On November 20, 2015

Jordan Spear enjoys a variety of duties, mountain lifestyle

By John Puchalski, a.k.a. Grizz


By Karen D. Lorentz

Editor’s Note: This is part of a series on graduates of Green Mountain College’s Killington School of Resort Management (KSRM) program, the nation’s only three-year bachelor’s degree program in resort and hospitality management.

Jordan Spear is one of the lucky snow-sport aficionados whose parents got him started with skiing when he was just 2 years old.

Born and raised in Sodus Point, N.Y., he learned to ski at the Brantling Ski Slopes, a small ski hill in Sodus where his father was the general manager (and is now the owner/operator).

Jordan attended Sodus High School, knowing that after graduation, “I wanted to go to school for resort/hospitality/recreation management,” he told The Mountain Times. Ultimately deciding to focus on ski-resort management, he learned about Green Mountain College and Lyndon State College from web searches and applied.

Q&A with Jordan Spear

Mountain Times: Why did you choose GMC?

Jordan Spear: I chose Green Mountain College because of the partnership between the school and resort. Being able to graduate in just three years with real work experience was extremely intriguing.

The fact that the work experience would be at the largest ski resort on the East Coast was the icing on the cake, especially coming from a small ski hill with just 200 feet of vertical (10 trails with lights for night skiing, five surface lifts.)

MT: What came after your GMC/KSRM graduation?

JS: After graduating from GMC in 2009, I returned home for the summer but moved back to Killington permanently that fall after being offered a year-round position as guest services manager. Some of my duties included managing the day-to-day operations of the guest service desks and bag checks; working with managers on guest problem resolution; working with departments to provide guest feedback on their areas for improvement; and reviewing promotions, new products and services, etc. to prevent guest service issues from arising from their launch.

After several years in that role I was given the opportunity to manage the tickets and the season pass department, which is my current role as well as overseeing the Ambassador Program, and the Pico Sports Center.

MT: What are some of your duties relating to the Ambassador Program and Sports Center?

JS: I have two strong managers of each of these areas (Grizz for the Ambassadors and Rebecca Greenley at the Pico Sports Center). In general, I’m providing overall support and guidance to these individuals who truly manage the day-to-day operations of their areas. In the Ambassador area, I’m learning from Grizz on management of volunteers vs. employees as they require different leadership styles.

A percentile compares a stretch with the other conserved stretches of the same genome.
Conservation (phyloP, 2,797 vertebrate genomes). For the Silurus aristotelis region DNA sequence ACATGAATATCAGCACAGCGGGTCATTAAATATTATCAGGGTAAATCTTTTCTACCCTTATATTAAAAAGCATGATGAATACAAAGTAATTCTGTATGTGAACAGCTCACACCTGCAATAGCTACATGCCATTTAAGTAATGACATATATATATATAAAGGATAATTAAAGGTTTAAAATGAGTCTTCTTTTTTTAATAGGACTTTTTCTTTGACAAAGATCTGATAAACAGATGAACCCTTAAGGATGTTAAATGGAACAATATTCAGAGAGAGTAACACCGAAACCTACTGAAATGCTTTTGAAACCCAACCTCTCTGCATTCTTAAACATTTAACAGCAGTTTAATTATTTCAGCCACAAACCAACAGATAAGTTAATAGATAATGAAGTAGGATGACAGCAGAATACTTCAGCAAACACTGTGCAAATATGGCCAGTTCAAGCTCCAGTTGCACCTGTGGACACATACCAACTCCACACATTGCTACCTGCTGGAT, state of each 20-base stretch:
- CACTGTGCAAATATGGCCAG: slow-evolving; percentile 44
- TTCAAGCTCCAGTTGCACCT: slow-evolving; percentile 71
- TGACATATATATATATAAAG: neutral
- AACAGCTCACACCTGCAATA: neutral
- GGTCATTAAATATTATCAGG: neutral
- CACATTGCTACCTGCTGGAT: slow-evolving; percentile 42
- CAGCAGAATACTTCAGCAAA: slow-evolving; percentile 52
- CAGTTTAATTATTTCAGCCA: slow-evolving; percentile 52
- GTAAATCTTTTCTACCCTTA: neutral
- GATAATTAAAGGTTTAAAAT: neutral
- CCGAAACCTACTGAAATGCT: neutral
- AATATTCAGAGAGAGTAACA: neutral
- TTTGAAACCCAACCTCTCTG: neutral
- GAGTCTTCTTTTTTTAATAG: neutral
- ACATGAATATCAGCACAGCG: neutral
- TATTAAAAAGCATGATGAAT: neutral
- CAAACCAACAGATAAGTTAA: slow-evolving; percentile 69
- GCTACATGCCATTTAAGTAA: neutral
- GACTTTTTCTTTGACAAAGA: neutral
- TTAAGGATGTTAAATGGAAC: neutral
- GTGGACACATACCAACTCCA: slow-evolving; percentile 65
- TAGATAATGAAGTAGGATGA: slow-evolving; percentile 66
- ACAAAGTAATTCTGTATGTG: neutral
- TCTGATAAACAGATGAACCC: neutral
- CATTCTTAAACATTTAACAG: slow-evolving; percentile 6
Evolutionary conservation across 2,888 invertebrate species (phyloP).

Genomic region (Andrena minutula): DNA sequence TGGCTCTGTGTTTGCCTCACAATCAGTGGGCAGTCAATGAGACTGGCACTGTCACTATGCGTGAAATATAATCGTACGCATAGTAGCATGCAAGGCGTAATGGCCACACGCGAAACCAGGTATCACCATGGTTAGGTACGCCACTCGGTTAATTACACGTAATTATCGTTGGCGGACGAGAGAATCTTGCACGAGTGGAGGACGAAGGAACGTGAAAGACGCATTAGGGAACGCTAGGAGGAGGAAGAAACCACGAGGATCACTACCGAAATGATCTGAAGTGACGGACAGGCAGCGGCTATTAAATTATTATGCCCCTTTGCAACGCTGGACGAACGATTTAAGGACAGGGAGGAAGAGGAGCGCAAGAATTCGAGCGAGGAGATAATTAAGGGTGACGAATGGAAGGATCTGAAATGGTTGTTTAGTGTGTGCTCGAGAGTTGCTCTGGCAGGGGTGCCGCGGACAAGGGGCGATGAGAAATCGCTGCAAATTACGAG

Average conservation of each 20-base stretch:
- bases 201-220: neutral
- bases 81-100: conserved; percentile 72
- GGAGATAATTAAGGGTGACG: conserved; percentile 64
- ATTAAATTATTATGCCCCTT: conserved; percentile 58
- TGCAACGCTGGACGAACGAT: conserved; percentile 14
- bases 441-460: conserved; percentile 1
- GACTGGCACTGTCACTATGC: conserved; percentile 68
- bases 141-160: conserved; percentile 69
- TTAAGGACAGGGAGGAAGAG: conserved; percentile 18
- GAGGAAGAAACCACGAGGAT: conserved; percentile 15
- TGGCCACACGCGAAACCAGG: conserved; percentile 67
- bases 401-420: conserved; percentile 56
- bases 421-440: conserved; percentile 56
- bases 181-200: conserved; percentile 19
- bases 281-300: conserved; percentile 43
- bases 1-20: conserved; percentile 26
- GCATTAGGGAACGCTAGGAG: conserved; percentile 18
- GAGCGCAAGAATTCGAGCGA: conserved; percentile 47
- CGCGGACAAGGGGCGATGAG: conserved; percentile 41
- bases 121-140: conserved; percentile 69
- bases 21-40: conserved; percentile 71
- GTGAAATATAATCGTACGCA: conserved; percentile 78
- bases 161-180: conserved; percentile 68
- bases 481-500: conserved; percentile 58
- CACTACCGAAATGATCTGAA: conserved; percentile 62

MT: What do you like about your job?

JS: I enjoy the variety of my work the most. Each of the departments I manage is unique which ensures no two days at work are the same. I get a good mix of working with guests, leading staff, developing products and promotions, and managing our point-of-sale system.

MT: How did your education prepare you for your current position?

JS: The resort management curriculum offered a good mix between hospitality, leadership, and ELA (environmental liberal arts) classes. The hospitality and co-op classes gave me the opportunity to develop the “hard skills” I need to keep my areas operating on a day-to-day basis. The leadership and ELA classes developed the “soft skills” I use to keep my areas running well and constantly improving.

MT: How do you like the mountain lifestyle?

JS: The active yet relaxed mountain lifestyle suits me very well. Being able to snowboard, hike, and mountain bike all in my backyard is what makes living in Killington so much fun.

MT: Do you have any advice for someone considering college and the KSRM program?

JS: Do what you like and success will follow. For someone thinking of KSRM, it’s a pretty focused program so they should make sure that this is the industry they want to be in. It’s a ton of fun with a good mix of hard work, but it’s not for everyone.

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